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Light Matters: The Latest Architecture and News

Light Matters: Sacred Spaces

The use of light can lead to very diverse feelings: a ray of sunlight calls attention; glare overpowers; the nocturnal sky fascinates, while a dense dark forest arouses fear. Religions have made use of these experiences to convey the mystic aspects of their respective deities — accordingly, so too do their erected buildings.

After the break, an exploration of the different approaches for using light as a vehicle of symbolic meaning and spiritual experience in religious spaces.

Al-Irsyad Mosque, Indonesia. Architects: PT. Urbane Indonesia. Image © Emilio Photoimagination Cathedral of Brasilia, Brazil. Architect: Oscar Niemeyer. Image © Wikimedia Commons Crystal Cathedral, USA. Architect: Philip Johnson. Image Courtesy of American Seating Church of Light, Japan. Architect: Tadao Ando. Image © Buou + 9

Light Matters: 7 Ways Daylight Can Make Design More Sustainable

Daylight is a highly cost-effective means of reducing the energy for electrical lighting and cooling. But architectural education often reduces the aspect of daylight to eye-catching effects on facades and scarcely discusses its potential effects - not just on cost, but on health, well-being and energy.

This Light Matters will explore the often unexplored aspects of daylight and introduce key strategies for you to better incorporate daylight into design: from optimizing building orientations to choosing interior surface qualities that achieve the right reflectance. These steps can significantly reduce your investment as well as operating costs. And while these strategies will certainly catch the interest of economically orientated clients, you will soon discover that daylight can do so much more.

More Light Matters with daylight, after the break…

Light Matters: Glass Beyond Transparency with James Carpenter

In Modernism’s attempt to dissolve spatial boundaries with transparency, the material used - glass - is all too often dematerialised. In contrast, the New York-based designer James Carpenter is interested in multiple readings of glass - beyond transparency.

As Carpenter explains: “People approach light in relationship to architecture. It is that the light is the means by which the architecture is revealed and the architecture is basically defined by the way the light enters the space. I tend to think actually from the opposite direction where the light itself is what informs the architecture. The architecture is in service of light rather than the other way around.” 

More Light Matters, after the break…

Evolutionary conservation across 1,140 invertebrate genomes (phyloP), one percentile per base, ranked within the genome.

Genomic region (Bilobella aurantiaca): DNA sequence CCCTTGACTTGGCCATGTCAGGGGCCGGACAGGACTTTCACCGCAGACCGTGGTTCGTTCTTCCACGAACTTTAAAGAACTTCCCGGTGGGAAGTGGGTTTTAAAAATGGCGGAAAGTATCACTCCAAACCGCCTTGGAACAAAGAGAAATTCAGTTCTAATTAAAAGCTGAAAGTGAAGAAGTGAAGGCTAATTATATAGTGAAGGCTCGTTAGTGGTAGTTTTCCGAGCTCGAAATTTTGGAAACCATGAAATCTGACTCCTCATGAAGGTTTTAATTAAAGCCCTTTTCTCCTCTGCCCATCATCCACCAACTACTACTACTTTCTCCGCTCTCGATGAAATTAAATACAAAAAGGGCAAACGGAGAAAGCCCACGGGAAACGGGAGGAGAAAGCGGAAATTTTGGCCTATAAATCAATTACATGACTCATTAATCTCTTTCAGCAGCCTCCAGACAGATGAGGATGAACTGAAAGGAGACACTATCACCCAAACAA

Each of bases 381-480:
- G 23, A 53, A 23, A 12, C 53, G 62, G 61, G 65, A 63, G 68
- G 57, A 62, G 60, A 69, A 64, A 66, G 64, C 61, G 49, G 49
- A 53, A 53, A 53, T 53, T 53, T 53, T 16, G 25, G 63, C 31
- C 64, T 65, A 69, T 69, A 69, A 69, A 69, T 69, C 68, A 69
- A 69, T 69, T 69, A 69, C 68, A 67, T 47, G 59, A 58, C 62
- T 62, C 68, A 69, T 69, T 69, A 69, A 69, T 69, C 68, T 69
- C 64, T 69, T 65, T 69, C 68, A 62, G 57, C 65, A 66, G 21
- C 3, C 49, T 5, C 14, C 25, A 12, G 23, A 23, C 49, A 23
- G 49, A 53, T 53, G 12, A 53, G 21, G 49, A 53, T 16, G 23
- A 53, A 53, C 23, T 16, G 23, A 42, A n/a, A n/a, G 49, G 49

7 World Trade Center. New York, NY 2003-2007. Image © Andreas Keller Dichroic Light Field. Millennium Tower at 160 Columbus Avenue. New York, NY. 1994-1995. Image © JCDA Dichroic Light Field. Millennium Tower at 160 Columbus Avenue. New York, NY. 1994-1995. Image © JCDA Sky Reflector-Net (2013), an integrated artwork, is an artist, architect, engineer collaboration with James Carpenter Design Associates, Grimshaw Architects, and Arup, commissioned by MTA Arts for Transit and Urban Design and MTA Capital Construction Company (MTACC). Image © Richard Kress, JCDA + 17

Light Matters: Europe's Leading Light Festivals

In mid autumn, when the nights get longer in the northern hemisphere, we encounter numerous light festivals. And indeed, within the last ten years, more and more light festivals have globally emerged. The reason for the success of light festivals is simple, as the German curator Bettina Pelz concludes: “It’s actually fairly easy, because whenever you do something with light in cities in the night, then people do come. If you do it good, they come twice.” 

As Pelz points out, light is an apt medium for evening events, since it easily attracts people. Communities have discovered the potential of lighting for city marketing, and the closer they plan their date to Christmas, the more they merge their illumination with the festive blinking lights of commercial Christmas markets.

Join us on a tour through some of the leading light festivals in Europe. Read more about their different backgrounds, artistic concepts and future trends after the break...

Light Marina Bay. Singapore, 2012. Image © Darren Chin Berliner Cathedral, Festival of lights. Berlin, 2012. Photographer: Marius Schwarz. Image Courtesy of  Festival of lights / Frank Herrmann Tunnel of love by Vollaerszwart. Glow 2011. Image Courtesy of GLOW Eindhoven Cagna Illuminations, 2012. Design: De Cagna . Light Festival Ghent. Image Courtesy of City of Ghent + 30

Light Matters: 3D Video Mapping, Making Architecture The Screen for Our Urban Stories

Powerful video projectors at an affordable price have opened the path for a young, impressive art form: 3D video mapping, a means of projection that uses the architecture itself as the screen. Artists and researchers initiated the movement, developing a new visual language to interpret architecture. Later, marketing adopted this technique for branding, with large-scale projections on skyscrapers; political activists have also initiated dialogues, turning ephemeral light interventions into eye-catching ways to point out and address urban design issues.